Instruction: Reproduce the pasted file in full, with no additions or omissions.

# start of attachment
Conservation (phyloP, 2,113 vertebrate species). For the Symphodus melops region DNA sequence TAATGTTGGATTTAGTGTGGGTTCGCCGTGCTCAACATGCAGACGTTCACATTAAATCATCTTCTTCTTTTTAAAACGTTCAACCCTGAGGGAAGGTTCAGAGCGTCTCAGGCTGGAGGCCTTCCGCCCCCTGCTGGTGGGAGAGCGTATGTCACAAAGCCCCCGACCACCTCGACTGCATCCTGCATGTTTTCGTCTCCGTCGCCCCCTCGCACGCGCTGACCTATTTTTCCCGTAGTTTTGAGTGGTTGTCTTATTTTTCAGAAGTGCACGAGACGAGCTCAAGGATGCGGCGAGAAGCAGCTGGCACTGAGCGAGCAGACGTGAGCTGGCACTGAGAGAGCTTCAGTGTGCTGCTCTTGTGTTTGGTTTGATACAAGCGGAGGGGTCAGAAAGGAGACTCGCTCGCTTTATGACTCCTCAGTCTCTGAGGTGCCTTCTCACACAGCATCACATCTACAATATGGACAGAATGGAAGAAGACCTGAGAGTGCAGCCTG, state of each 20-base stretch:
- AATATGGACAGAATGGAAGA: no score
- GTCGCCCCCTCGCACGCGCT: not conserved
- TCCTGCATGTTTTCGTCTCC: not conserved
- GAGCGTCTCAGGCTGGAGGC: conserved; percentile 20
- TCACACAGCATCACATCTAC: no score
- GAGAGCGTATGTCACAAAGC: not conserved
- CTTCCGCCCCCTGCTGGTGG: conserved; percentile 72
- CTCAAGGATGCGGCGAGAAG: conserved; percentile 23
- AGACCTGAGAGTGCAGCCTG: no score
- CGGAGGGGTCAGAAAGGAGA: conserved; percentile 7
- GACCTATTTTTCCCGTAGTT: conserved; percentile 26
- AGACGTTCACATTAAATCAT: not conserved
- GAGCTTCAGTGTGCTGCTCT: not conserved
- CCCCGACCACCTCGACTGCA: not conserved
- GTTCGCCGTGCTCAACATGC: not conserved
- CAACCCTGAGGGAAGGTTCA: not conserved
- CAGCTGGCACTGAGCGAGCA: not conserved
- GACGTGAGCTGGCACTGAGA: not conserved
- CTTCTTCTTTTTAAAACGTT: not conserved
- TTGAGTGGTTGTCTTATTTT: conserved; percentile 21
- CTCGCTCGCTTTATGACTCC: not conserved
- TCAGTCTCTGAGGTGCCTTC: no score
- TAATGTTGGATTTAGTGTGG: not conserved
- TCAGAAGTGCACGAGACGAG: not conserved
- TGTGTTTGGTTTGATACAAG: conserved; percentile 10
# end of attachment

Conservation (phyloP, 2,113 vertebrate species). For the Symphodus melops region DNA sequence TAATGTTGGATTTAGTGTGGGTTCGCCGTGCTCAACATGCAGACGTTCACATTAAATCATCTTCTTCTTTTTAAAACGTTCAACCCTGAGGGAAGGTTCAGAGCGTCTCAGGCTGGAGGCCTTCCGCCCCCTGCTGGTGGGAGAGCGTATGTCACAAAGCCCCCGACCACCTCGACTGCATCCTGCATGTTTTCGTCTCCGTCGCCCCCTCGCACGCGCTGACCTATTTTTCCCGTAGTTTTGAGTGGTTGTCTTATTTTTCAGAAGTGCACGAGACGAGCTCAAGGATGCGGCGAGAAGCAGCTGGCACTGAGCGAGCAGACGTGAGCTGGCACTGAGAGAGCTTCAGTGTGCTGCTCTTGTGTTTGGTTTGATACAAGCGGAGGGGTCAGAAAGGAGACTCGCTCGCTTTATGACTCCTCAGTCTCTGAGGTGCCTTCTCACACAGCATCACATCTACAATATGGACAGAATGGAAGAAGACCTGAGAGTGCAGCCTG, state of each 20-base stretch:
- AATATGGACAGAATGGAAGA: no score
- GTCGCCCCCTCGCACGCGCT: not conserved
- TCCTGCATGTTTTCGTCTCC: not conserved
- GAGCGTCTCAGGCTGGAGGC: conserved; percentile 20
- TCACACAGCATCACATCTAC: no score
- GAGAGCGTATGTCACAAAGC: not conserved
- CTTCCGCCCCCTGCTGGTGG: conserved; percentile 72
- CTCAAGGATGCGGCGAGAAG: conserved; percentile 23
- AGACCTGAGAGTGCAGCCTG: no score
- CGGAGGGGTCAGAAAGGAGA: conserved; percentile 7
- GACCTATTTTTCCCGTAGTT: conserved; percentile 26
- AGACGTTCACATTAAATCAT: not conserved
- GAGCTTCAGTGTGCTGCTCT: not conserved
- CCCCGACCACCTCGACTGCA: not conserved
- GTTCGCCGTGCTCAACATGC: not conserved
- CAACCCTGAGGGAAGGTTCA: not conserved
- CAGCTGGCACTGAGCGAGCA: not conserved
- GACGTGAGCTGGCACTGAGA: not conserved
- CTTCTTCTTTTTAAAACGTT: not conserved
- TTGAGTGGTTGTCTTATTTT: conserved; percentile 21
- CTCGCTCGCTTTATGACTCC: not conserved
- TCAGTCTCTGAGGTGCCTTC: no score
- TAATGTTGGATTTAGTGTGG: not conserved
- TCAGAAGTGCACGAGACGAG: not conserved
- TGTGTTTGGTTTGATACAAG: conserved; percentile 10